Category Archives: History

Engaging Conversation

On a whim, while traveling a few weeks ago, I forwarded to my husband a notice about a public conversation at Goose the Market, one of our favorite speciality grocers in Indianapolis. I was in a hurry and didn’t look closely at the details of the event or even when it was. It was one of those moments where I thought that if I didn’t respond then, I wouldn’t get back to it while tickets were still available, so I told T to “buy them if you think it will be interesting”. I should be more cautious about those spur of the moment decisions, especially when it involves not consulting a calendar. (There is a story about a opera and a graduation conflict that I’ll keep for another time. Anyone want to buy tickets to The Ring cycle?) In this case, however, there were no conflicts and I’m glad that it worked out because it was a fun and engaging evening.

“Chew on This: Moonshine and Morality” was sponsored by the Indiana Humanities Council. A group of 12 gathered at Goose, to chat about the issues presented in Ken Burns’ recent series “Prohibition“. There were similar groups that met at several other venues around the city.

What a great idea! One of the things that I liked the best about this is that it was a random group of people. Other than my spouse, I didn’t know anybody. We discussed Prohibition — the rise of the movement, the failure of the law, and the repeal of the amendment — and what government restrictions on individual freedoms mean when there are differing views of “morality”. Mostly we talked about this in terms of illegal drugs, underage drinking laws, smoking and prostitution. But we touched on other issues too: Who gets to decide on liberties? Can some liberties be restricted? Where does the ‘slippery slope’ begin? What happens when groups don’t compromise and discuss? This last issue, and a wider discussion on single issue politics, as suggested by Burns’ film would be an interesting topic to focus on in a similar venue — and something that could be talked about for a long time.

I liked this format and would certainly consider participating in another “Chew on This” chat in the future. It’s what diverse communities should do frequently: hold civilized discourse on issues.

Once the government begins forbidding things, then someone will come along and say, “I got it. Step around the corner” from Prohibition, a film by Ken Burns and Lynn Novick

Someone’s trash is another’s book treasure

This afternoon, I went to Snootyville to meet a friend for lunch. S’ville has recently created an ‘arts district’, complete with Disney-esque exteriors on the buildings, planned architecture designed to make the main drag looks charming, vintage, old, although it is not. Nestled in between two of the newer buildings is the real deal that housed an antiques market: an old building, with painted brick, creaky floorboards, and an all too obviously underpowered air conditioner. Either they own the building or have an extended lease, because this building doesn’t look like it belongs with the new galleries, bistros and townhouses.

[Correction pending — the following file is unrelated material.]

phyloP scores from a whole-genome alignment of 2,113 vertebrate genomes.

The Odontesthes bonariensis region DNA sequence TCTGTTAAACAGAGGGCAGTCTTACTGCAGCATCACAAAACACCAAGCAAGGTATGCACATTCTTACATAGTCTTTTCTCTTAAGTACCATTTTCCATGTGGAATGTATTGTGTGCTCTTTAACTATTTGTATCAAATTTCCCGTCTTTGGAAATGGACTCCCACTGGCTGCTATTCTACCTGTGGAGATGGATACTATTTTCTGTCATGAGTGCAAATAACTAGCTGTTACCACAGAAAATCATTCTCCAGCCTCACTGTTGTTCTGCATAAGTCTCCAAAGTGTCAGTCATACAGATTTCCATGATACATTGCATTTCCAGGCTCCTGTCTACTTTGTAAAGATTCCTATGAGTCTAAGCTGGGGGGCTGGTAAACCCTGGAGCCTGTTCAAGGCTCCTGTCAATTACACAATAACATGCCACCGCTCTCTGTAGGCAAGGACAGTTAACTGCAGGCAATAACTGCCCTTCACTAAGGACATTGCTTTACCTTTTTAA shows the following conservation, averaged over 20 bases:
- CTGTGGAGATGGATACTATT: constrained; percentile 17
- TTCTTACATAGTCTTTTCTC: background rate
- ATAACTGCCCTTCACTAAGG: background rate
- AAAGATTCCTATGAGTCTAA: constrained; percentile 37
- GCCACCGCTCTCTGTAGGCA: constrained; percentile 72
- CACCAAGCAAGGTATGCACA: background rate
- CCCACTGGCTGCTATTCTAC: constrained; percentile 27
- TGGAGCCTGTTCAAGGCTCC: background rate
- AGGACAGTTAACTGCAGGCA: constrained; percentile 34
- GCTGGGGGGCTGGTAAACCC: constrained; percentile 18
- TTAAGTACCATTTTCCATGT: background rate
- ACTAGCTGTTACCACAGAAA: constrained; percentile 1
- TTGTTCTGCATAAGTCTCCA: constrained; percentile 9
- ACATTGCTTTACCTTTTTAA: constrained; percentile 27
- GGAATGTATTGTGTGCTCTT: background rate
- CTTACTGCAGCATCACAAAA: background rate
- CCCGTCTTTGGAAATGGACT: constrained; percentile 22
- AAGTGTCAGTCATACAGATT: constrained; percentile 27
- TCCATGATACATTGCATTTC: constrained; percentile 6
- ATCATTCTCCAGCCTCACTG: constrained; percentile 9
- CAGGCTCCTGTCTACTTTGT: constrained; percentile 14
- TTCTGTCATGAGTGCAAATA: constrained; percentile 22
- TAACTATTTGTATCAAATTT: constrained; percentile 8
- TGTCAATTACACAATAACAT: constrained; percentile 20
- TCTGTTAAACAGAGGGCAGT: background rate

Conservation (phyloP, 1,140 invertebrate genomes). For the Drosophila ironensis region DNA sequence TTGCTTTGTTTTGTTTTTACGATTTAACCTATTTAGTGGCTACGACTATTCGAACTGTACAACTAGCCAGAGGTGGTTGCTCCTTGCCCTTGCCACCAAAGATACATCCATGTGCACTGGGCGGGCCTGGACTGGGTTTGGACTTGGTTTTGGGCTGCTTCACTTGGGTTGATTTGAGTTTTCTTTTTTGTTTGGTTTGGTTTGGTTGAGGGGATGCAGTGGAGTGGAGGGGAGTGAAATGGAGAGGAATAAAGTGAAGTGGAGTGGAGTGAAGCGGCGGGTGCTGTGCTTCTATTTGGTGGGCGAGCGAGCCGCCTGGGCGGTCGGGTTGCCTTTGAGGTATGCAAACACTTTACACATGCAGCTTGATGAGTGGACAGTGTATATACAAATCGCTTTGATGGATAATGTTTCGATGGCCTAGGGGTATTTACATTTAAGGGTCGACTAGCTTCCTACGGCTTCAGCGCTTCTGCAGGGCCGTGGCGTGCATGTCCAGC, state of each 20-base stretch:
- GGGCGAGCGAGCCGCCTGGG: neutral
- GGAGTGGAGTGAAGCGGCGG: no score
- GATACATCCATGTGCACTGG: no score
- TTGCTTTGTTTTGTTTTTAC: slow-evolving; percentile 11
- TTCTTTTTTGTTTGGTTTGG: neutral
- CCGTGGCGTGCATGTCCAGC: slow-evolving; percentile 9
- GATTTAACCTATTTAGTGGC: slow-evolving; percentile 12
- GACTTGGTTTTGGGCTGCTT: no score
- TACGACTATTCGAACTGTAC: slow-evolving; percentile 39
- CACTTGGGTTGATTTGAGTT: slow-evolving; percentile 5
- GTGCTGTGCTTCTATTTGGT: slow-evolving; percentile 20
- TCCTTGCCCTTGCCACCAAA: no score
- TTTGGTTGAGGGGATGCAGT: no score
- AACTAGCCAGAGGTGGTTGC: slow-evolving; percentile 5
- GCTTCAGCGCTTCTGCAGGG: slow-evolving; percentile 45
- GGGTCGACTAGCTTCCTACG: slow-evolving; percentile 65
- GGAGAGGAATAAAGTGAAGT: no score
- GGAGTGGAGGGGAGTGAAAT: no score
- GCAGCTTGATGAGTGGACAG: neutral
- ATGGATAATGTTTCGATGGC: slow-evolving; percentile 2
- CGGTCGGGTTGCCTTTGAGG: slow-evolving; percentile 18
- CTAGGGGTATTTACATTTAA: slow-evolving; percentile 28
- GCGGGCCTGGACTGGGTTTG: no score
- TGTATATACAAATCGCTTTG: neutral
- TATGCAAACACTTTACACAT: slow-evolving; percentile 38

I’m not an antique buyer and recently had to endure, while on a long trip across the country with my sister, entering many of the moldy, dust-filled places throughout Ohio, West Virginia and North Carolina. Most antique stores sell overpriced junk, or are so cluttered as to put me immediately on sensory overload. So, I’m not sure what inspired me to even think about stepping into the store. But, since my tourist visa was good for the entire afternoon, I thought I’d take a few minutes to browse.

Book treasure!

Being a peruser of both cookbooks and cocktail recipes, I couldn’t pass by Irvin S. Cobb’s Own Recipe Book. I had no idea who Cobb was until I looked him up in Wikipedia and was surprised to find out that at one time he was the highest paid newspaper reporter in the country and was the author of over 60 books and 300 short stories. This book, published in 1936, was written as a promotional piece for Frankfort Distilleries at the end of Prohibition. This, on the front piece, charmed me:

Containing authoritative directions for making 71 famous drinks, together with a rollicking dissertation of the joys of King Bourbon and its Brother Rye, by the famous Kentuckian.

The commentary on the drink recipes persuaded me to buy. How can you resist a book that indicates that after 4 drinks of something called a Silver Fizz, “…it is advisable to go to bed. P.S. Put handgrips on the bed.” Or that proclaims that a Whiskey Sour (my favorite drink) is “…one of the world’s grandest pick-me-ups“.

The next treasure trove I stumbled upon, in the hot attic of the store, yielded me three small pamphlets. The December 1910 edition of The School World: Birds and Poets, apparently once owned by a proud J. C. Murdock, who wrote his name in it a few times and also took a stab at translating a bit of Latin.

Veni, vedi, vici

The next find was Three Thousand Miles Between, by a Professor J. Raymond Schutz of Manchester College, Manchester, Indiana. Published in 1924, it is claimed, by its author, to be a

“chance product”…[N]ot a traveller’s guide, nor …a student’s text. It is rather a popular presentation of experiences, sights, and impressions of an amateur European traveller.

Included are 100 observations of the author that “…epitomize the essential differenes between Europeans and ourselves.” This should be fun to read!

Chester Brown was the apparent owner of The Snow Image, by Nathaniel Hawthorne, published in 1896. Chester took good care of his book, although he wrote his name at the top of several of the pages.

My name is Chester Brown and I approve this book!

My last stop before the cash register, though I should have kept walking because I already had enough, netted me two more books, a 1905 Composition and Rhetoric text and a pictorial history of World War I.